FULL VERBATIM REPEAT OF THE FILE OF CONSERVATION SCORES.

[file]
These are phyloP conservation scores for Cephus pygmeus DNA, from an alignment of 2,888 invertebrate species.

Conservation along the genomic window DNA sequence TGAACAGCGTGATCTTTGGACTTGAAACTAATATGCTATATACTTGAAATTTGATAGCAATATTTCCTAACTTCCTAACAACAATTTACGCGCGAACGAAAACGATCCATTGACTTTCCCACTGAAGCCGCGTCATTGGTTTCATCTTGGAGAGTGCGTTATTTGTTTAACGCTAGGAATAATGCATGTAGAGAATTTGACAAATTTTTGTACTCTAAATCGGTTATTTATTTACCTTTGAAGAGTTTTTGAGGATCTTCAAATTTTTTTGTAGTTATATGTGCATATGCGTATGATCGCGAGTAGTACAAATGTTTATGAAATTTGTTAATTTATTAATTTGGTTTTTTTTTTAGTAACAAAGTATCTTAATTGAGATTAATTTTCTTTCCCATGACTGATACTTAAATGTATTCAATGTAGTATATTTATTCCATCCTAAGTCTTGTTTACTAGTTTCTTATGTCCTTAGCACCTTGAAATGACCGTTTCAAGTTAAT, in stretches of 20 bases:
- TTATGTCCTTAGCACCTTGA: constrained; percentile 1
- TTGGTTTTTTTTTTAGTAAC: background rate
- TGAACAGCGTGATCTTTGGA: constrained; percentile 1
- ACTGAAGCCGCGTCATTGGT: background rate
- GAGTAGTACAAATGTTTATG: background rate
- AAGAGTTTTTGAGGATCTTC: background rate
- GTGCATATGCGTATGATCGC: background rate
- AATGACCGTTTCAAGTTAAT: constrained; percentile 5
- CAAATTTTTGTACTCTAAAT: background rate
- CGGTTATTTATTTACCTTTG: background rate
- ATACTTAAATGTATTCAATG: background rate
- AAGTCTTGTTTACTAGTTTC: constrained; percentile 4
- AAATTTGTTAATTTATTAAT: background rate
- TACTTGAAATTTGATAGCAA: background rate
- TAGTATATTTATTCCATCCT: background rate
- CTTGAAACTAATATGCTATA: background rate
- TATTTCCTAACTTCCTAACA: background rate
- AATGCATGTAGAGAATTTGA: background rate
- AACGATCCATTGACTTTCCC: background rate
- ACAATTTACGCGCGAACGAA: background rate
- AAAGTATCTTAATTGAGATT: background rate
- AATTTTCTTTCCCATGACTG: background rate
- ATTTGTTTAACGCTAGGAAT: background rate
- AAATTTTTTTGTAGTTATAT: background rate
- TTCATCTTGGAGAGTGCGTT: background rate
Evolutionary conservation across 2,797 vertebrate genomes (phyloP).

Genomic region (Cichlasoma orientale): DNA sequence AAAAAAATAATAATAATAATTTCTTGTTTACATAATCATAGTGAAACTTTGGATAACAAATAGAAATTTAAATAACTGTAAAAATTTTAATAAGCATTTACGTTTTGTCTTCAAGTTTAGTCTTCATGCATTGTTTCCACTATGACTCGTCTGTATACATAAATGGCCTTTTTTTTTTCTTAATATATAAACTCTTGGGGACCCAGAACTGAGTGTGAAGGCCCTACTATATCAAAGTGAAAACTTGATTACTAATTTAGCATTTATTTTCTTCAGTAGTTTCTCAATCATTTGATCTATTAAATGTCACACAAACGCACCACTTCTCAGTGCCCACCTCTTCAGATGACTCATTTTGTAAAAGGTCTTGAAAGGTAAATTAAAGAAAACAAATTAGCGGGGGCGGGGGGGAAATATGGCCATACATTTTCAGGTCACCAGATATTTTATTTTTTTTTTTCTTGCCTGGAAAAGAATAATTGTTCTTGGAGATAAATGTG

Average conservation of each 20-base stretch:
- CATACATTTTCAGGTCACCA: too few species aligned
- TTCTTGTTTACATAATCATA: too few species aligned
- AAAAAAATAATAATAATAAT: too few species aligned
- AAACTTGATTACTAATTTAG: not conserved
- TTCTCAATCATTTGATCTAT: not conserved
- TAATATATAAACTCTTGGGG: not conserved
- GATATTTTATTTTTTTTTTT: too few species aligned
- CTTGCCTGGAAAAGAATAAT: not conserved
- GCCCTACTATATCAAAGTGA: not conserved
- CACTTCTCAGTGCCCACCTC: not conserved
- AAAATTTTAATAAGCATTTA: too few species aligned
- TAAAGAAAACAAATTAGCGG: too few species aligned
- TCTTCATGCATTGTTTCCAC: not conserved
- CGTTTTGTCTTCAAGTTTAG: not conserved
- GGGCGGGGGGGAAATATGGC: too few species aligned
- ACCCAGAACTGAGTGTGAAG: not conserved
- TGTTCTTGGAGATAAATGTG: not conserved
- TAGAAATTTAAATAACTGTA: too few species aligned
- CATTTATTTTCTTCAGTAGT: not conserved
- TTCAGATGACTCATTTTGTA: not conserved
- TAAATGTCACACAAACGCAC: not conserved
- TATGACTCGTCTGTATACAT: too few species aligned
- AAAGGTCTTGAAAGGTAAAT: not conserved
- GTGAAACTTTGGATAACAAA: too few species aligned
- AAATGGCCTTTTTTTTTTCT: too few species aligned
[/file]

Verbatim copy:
These are phyloP conservation scores for Cephus pygmeus DNA, from an alignment of 2,888 invertebrate species.

Conservation along the genomic window DNA sequence TGAACAGCGTGATCTTTGGACTTGAAACTAATATGCTATATACTTGAAATTTGATAGCAATATTTCCTAACTTCCTAACAACAATTTACGCGCGAACGAAAACGATCCATTGACTTTCCCACTGAAGCCGCGTCATTGGTTTCATCTTGGAGAGTGCGTTATTTGTTTAACGCTAGGAATAATGCATGTAGAGAATTTGACAAATTTTTGTACTCTAAATCGGTTATTTATTTACCTTTGAAGAGTTTTTGAGGATCTTCAAATTTTTTTGTAGTTATATGTGCATATGCGTATGATCGCGAGTAGTACAAATGTTTATGAAATTTGTTAATTTATTAATTTGGTTTTTTTTTTAGTAACAAAGTATCTTAATTGAGATTAATTTTCTTTCCCATGACTGATACTTAAATGTATTCAATGTAGTATATTTATTCCATCCTAAGTCTTGTTTACTAGTTTCTTATGTCCTTAGCACCTTGAAATGACCGTTTCAAGTTAAT, in stretches of 20 bases:
- TTATGTCCTTAGCACCTTGA: constrained; percentile 1
- TTGGTTTTTTTTTTAGTAAC: background rate
- TGAACAGCGTGATCTTTGGA: constrained; percentile 1
- ACTGAAGCCGCGTCATTGGT: background rate
- GAGTAGTACAAATGTTTATG: background rate
- AAGAGTTTTTGAGGATCTTC: background rate
- GTGCATATGCGTATGATCGC: background rate
- AATGACCGTTTCAAGTTAAT: constrained; percentile 5
- CAAATTTTTGTACTCTAAAT: background rate
- CGGTTATTTATTTACCTTTG: background rate
- ATACTTAAATGTATTCAATG: background rate
- AAGTCTTGTTTACTAGTTTC: constrained; percentile 4
- AAATTTGTTAATTTATTAAT: background rate
- TACTTGAAATTTGATAGCAA: background rate
- TAGTATATTTATTCCATCCT: background rate
- CTTGAAACTAATATGCTATA: background rate
- TATTTCCTAACTTCCTAACA: background rate
- AATGCATGTAGAGAATTTGA: background rate
- AACGATCCATTGACTTTCCC: background rate
- ACAATTTACGCGCGAACGAA: background rate
- AAAGTATCTTAATTGAGATT: background rate
- AATTTTCTTTCCCATGACTG: background rate
- ATTTGTTTAACGCTAGGAAT: background rate
- AAATTTTTTTGTAGTTATAT: background rate
- TTCATCTTGGAGAGTGCGTT: background rate
Evolutionary conservation across 2,797 vertebrate genomes (phyloP).

Genomic region (Cichlasoma orientale): DNA sequence AAAAAAATAATAATAATAATTTCTTGTTTACATAATCATAGTGAAACTTTGGATAACAAATAGAAATTTAAATAACTGTAAAAATTTTAATAAGCATTTACGTTTTGTCTTCAAGTTTAGTCTTCATGCATTGTTTCCACTATGACTCGTCTGTATACATAAATGGCCTTTTTTTTTTCTTAATATATAAACTCTTGGGGACCCAGAACTGAGTGTGAAGGCCCTACTATATCAAAGTGAAAACTTGATTACTAATTTAGCATTTATTTTCTTCAGTAGTTTCTCAATCATTTGATCTATTAAATGTCACACAAACGCACCACTTCTCAGTGCCCACCTCTTCAGATGACTCATTTTGTAAAAGGTCTTGAAAGGTAAATTAAAGAAAACAAATTAGCGGGGGCGGGGGGGAAATATGGCCATACATTTTCAGGTCACCAGATATTTTATTTTTTTTTTTCTTGCCTGGAAAAGAATAATTGTTCTTGGAGATAAATGTG

Average conservation of each 20-base stretch:
- CATACATTTTCAGGTCACCA: too few species aligned
- TTCTTGTTTACATAATCATA: too few species aligned
- AAAAAAATAATAATAATAAT: too few species aligned
- AAACTTGATTACTAATTTAG: not conserved
- TTCTCAATCATTTGATCTAT: not conserved
- TAATATATAAACTCTTGGGG: not conserved
- GATATTTTATTTTTTTTTTT: too few species aligned
- CTTGCCTGGAAAAGAATAAT: not conserved
- GCCCTACTATATCAAAGTGA: not conserved
- CACTTCTCAGTGCCCACCTC: not conserved
- AAAATTTTAATAAGCATTTA: too few species aligned
- TAAAGAAAACAAATTAGCGG: too few species aligned
- TCTTCATGCATTGTTTCCAC: not conserved
- CGTTTTGTCTTCAAGTTTAG: not conserved
- GGGCGGGGGGGAAATATGGC: too few species aligned
- ACCCAGAACTGAGTGTGAAG: not conserved
- TGTTCTTGGAGATAAATGTG: not conserved
- TAGAAATTTAAATAACTGTA: too few species aligned
- CATTTATTTTCTTCAGTAGT: not conserved
- TTCAGATGACTCATTTTGTA: not conserved
- TAAATGTCACACAAACGCAC: not conserved
- TATGACTCGTCTGTATACAT: too few species aligned
- AAAGGTCTTGAAAGGTAAAT: not conserved
- GTGAAACTTTGGATAACAAA: too few species aligned
- AAATGGCCTTTTTTTTTTCT: too few species aligned